NCLB has drawn mixed reviews over its effectiveness and fairness since its enactment in 2002. Many of the provisions were rigid and unyielding and the legislation was not fully funded. We need an education law that treats schools and children fairly, that provides educators and administrators with the flexibility they need to meet high standards, and which delivers to schools the resources they need to improve and succeed.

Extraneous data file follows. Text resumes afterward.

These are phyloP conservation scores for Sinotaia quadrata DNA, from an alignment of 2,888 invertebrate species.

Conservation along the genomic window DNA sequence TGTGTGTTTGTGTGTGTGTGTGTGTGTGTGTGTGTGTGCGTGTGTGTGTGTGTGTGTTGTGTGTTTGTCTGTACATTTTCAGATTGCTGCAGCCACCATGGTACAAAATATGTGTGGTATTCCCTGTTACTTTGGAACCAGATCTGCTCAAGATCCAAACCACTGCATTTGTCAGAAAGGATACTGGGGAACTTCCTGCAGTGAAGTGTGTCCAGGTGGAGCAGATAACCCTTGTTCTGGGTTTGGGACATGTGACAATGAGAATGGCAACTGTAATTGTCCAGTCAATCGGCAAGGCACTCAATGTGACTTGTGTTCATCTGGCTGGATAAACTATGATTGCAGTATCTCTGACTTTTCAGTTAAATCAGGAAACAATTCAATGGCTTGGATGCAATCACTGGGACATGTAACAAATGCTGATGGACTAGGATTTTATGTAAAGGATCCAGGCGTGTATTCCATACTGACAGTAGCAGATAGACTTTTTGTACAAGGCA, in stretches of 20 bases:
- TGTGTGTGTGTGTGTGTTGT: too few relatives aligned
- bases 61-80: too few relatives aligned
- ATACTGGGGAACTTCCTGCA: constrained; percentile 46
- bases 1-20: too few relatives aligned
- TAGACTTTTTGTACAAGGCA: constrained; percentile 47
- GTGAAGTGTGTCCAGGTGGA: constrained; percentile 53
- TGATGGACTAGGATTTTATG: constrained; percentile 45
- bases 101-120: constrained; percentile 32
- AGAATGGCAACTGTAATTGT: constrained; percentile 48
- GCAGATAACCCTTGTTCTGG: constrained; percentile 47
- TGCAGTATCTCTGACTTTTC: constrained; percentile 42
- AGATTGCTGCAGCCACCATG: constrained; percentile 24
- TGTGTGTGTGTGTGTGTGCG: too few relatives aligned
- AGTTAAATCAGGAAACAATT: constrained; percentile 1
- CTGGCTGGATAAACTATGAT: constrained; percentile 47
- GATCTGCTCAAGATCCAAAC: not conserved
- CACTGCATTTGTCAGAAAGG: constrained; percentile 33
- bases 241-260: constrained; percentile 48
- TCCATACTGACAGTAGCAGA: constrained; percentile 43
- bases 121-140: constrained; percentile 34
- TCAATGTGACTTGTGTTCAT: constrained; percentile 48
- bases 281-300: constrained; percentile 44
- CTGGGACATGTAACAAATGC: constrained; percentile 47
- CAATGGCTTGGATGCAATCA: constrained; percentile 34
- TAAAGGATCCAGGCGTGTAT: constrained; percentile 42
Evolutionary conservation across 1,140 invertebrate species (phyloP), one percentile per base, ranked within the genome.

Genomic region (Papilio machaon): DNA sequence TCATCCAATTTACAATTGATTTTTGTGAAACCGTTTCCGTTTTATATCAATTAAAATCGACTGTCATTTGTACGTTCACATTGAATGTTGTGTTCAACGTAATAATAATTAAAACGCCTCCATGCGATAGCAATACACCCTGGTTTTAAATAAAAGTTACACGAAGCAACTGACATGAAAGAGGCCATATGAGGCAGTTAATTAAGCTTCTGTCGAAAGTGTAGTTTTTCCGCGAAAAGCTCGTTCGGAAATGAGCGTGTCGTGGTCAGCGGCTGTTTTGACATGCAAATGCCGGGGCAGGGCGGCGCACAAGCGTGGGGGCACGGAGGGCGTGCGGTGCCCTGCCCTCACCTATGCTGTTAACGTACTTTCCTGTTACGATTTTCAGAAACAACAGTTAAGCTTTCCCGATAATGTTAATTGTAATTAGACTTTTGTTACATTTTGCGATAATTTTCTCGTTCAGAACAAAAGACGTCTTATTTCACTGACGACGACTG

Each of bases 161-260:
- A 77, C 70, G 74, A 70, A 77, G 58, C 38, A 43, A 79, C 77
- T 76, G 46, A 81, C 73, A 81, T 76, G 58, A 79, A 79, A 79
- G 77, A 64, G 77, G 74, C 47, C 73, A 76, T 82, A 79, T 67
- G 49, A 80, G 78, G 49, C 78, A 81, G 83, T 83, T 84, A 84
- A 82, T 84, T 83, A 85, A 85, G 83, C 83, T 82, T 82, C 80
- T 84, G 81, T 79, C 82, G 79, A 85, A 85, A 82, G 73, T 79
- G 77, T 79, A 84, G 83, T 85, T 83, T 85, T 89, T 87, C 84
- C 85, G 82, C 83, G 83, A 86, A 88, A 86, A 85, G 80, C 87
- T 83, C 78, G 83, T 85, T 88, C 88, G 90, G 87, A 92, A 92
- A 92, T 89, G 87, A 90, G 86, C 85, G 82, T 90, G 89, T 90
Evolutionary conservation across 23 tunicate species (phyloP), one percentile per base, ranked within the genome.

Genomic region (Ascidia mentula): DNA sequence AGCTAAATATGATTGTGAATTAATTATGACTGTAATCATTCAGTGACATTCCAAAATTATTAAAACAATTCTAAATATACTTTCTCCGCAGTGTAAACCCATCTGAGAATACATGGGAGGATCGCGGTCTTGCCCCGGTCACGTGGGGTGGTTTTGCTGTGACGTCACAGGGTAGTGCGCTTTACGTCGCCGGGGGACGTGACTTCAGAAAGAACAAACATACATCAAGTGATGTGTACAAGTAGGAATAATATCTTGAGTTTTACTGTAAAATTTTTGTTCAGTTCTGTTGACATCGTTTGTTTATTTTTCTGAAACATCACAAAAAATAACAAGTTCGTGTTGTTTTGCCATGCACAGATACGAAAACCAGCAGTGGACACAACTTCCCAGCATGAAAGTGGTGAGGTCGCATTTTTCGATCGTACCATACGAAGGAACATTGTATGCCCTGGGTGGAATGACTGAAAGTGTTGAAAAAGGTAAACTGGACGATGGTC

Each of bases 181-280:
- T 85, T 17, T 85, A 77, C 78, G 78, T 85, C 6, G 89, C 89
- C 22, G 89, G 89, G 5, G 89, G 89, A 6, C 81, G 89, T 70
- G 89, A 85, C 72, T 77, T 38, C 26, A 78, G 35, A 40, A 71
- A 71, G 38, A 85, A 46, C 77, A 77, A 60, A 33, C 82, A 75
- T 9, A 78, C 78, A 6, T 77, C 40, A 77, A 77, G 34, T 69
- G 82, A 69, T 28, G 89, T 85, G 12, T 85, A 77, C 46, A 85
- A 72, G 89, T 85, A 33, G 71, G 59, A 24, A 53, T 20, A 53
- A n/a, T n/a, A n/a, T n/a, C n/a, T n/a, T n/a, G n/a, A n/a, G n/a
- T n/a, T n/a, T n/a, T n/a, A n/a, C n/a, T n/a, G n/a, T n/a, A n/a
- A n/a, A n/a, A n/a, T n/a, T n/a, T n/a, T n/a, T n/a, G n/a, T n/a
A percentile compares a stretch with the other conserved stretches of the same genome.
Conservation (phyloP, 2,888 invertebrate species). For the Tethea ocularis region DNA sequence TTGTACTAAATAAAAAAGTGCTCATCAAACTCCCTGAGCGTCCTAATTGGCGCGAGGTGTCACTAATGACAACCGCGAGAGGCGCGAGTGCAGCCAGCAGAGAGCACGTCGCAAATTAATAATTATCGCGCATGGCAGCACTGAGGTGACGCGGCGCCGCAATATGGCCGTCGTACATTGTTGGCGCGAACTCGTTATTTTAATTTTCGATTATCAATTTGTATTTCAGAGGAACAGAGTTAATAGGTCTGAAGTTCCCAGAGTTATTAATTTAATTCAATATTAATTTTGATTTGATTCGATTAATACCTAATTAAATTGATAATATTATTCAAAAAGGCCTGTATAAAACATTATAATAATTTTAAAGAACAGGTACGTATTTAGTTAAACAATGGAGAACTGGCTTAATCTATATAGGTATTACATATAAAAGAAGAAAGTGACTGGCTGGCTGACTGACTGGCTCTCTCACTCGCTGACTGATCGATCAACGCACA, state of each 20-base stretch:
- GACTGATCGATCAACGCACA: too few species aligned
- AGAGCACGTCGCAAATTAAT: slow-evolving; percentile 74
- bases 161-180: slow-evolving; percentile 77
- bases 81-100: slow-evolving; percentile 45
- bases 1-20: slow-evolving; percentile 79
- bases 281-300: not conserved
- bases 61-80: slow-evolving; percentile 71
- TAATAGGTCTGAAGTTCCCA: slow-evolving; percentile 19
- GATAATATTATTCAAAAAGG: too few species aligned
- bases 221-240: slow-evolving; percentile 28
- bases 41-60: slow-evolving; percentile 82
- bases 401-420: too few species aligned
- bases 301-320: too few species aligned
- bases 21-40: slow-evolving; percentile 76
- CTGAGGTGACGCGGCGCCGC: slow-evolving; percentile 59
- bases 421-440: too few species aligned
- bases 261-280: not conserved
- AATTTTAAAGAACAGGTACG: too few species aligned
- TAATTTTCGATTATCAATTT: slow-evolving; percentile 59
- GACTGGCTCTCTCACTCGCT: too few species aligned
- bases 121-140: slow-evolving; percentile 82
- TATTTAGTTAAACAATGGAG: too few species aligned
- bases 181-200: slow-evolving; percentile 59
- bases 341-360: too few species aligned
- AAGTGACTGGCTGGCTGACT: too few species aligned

A draft of the NCLB reauthorization was recently released by the House Committee on Education and Labor to give schools more flexibility by allowing them to use multiple indicators, instead of just reading and math test scores when judging their annual yearly progress (AYP). The draft is a work in progress as the Education and Labor Committee continues to meet with teachers and education groups to receive feedback.